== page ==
The Conservation Column
By Pepper Trail
Well. Crazy world, right? At the end of February, I returned to the U.S. from a two-week voyage through the Seychelles Islands, with highlights including the incredible giant tortoises of Aldabra Atoll and such unique birds as the Seychelles Blue-Pigeon and the Black Parrot. Little did I know that soon almost the entire globe – including Jackson County – would be paralyzed by the coronavirus.
At times like these, birds give us blessed respite. The freedom of birds is inspiring when we’re told to spend so much time indoors. And it’s easy to maintain six-foot separations while birding! Open space is living space for birds – and breathing space for people.
On March 6, RVAS member Vince Zauskey set out to enjoy some birding on the open spaces of the beautiful Imperatrice grassland. For the past several years, birders, hikers, wildflower lovers, and photographers have made respectful use of this city-owned property across I-5 from Ashland. But Vince found the public access gate was locked. A call to the Ashland Department of Public Works revealed that the Imperatrice has been leased to a non-profit called the Land Manatee Foundation (LMF). The intended use of the property by LMF is stated to be “for purposes of operating a restorative and regenerative ranch for cattle and horses.”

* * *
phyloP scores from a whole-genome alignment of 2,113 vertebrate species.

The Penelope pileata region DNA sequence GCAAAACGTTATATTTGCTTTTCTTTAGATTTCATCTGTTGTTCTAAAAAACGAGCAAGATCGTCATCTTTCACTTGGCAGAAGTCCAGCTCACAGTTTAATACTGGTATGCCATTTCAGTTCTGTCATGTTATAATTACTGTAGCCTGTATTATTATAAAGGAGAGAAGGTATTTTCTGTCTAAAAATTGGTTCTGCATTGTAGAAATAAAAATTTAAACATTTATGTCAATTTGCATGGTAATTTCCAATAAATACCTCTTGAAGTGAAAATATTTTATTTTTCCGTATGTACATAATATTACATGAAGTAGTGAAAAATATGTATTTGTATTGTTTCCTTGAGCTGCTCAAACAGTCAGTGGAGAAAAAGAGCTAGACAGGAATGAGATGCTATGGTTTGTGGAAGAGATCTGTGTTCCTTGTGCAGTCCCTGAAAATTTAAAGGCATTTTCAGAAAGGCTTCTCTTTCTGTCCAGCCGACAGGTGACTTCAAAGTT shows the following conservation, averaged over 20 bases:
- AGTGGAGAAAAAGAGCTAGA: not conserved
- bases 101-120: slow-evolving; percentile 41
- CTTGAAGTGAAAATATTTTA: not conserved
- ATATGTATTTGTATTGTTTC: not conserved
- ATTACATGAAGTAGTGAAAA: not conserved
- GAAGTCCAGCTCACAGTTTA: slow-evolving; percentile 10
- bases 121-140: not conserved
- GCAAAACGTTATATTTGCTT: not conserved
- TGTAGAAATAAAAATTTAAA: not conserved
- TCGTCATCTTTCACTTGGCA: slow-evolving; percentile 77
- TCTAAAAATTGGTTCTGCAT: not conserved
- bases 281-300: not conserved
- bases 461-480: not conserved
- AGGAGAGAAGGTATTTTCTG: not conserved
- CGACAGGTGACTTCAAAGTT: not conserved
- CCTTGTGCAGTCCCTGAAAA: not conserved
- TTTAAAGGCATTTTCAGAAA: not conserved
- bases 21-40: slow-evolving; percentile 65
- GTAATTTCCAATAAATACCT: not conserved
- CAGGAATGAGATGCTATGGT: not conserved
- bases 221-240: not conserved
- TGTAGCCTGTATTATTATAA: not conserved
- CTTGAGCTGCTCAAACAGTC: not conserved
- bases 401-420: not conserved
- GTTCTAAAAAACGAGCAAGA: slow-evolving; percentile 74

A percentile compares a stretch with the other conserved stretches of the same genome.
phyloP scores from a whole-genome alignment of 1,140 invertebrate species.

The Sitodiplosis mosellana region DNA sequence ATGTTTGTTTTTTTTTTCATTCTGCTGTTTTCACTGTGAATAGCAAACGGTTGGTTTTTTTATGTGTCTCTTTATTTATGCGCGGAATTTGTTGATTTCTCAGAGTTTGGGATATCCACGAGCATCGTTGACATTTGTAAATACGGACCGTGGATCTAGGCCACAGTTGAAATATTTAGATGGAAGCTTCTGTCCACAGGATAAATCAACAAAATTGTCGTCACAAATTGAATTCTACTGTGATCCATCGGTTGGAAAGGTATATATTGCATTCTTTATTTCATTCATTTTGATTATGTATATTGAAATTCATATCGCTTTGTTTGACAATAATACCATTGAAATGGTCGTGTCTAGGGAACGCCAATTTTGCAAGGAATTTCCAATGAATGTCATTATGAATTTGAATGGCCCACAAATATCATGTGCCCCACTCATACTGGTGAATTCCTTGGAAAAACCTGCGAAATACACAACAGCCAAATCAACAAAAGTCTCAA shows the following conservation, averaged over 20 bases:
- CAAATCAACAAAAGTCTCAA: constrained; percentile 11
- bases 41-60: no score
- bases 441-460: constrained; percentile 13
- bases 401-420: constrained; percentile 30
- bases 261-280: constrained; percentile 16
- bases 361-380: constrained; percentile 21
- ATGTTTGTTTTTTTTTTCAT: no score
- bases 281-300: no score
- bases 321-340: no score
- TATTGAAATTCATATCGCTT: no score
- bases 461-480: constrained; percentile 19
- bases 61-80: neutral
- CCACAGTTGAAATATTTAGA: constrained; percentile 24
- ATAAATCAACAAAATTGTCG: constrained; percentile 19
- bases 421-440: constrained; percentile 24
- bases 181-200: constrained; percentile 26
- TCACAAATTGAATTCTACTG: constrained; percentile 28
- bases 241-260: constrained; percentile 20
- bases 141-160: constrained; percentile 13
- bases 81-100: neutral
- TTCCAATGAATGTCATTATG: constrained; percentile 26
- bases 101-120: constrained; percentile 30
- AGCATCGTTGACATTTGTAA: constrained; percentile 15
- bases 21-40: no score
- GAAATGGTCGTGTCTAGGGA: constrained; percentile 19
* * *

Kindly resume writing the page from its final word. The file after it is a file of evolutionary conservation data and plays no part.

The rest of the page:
The Imperatrice is far more than just scenic open space. In 2014, the largest nesting colony of Grasshopper Sparrows known in western Oregon was discovered on the property by Frank Lospalluto. The Grasshopper Sparrow is identified as a “Species of Greatest Conservation Need” by the Oregon Department of Fish and Wildlife and is in steep decline throughout its range. RVAS paid for formal Grasshopper Sparrow surveys in 2016 (conducted by Frank), resulting in a report by the Klamath Bird Observatory. This documented the presence of 32 singing males on the Imperatrice.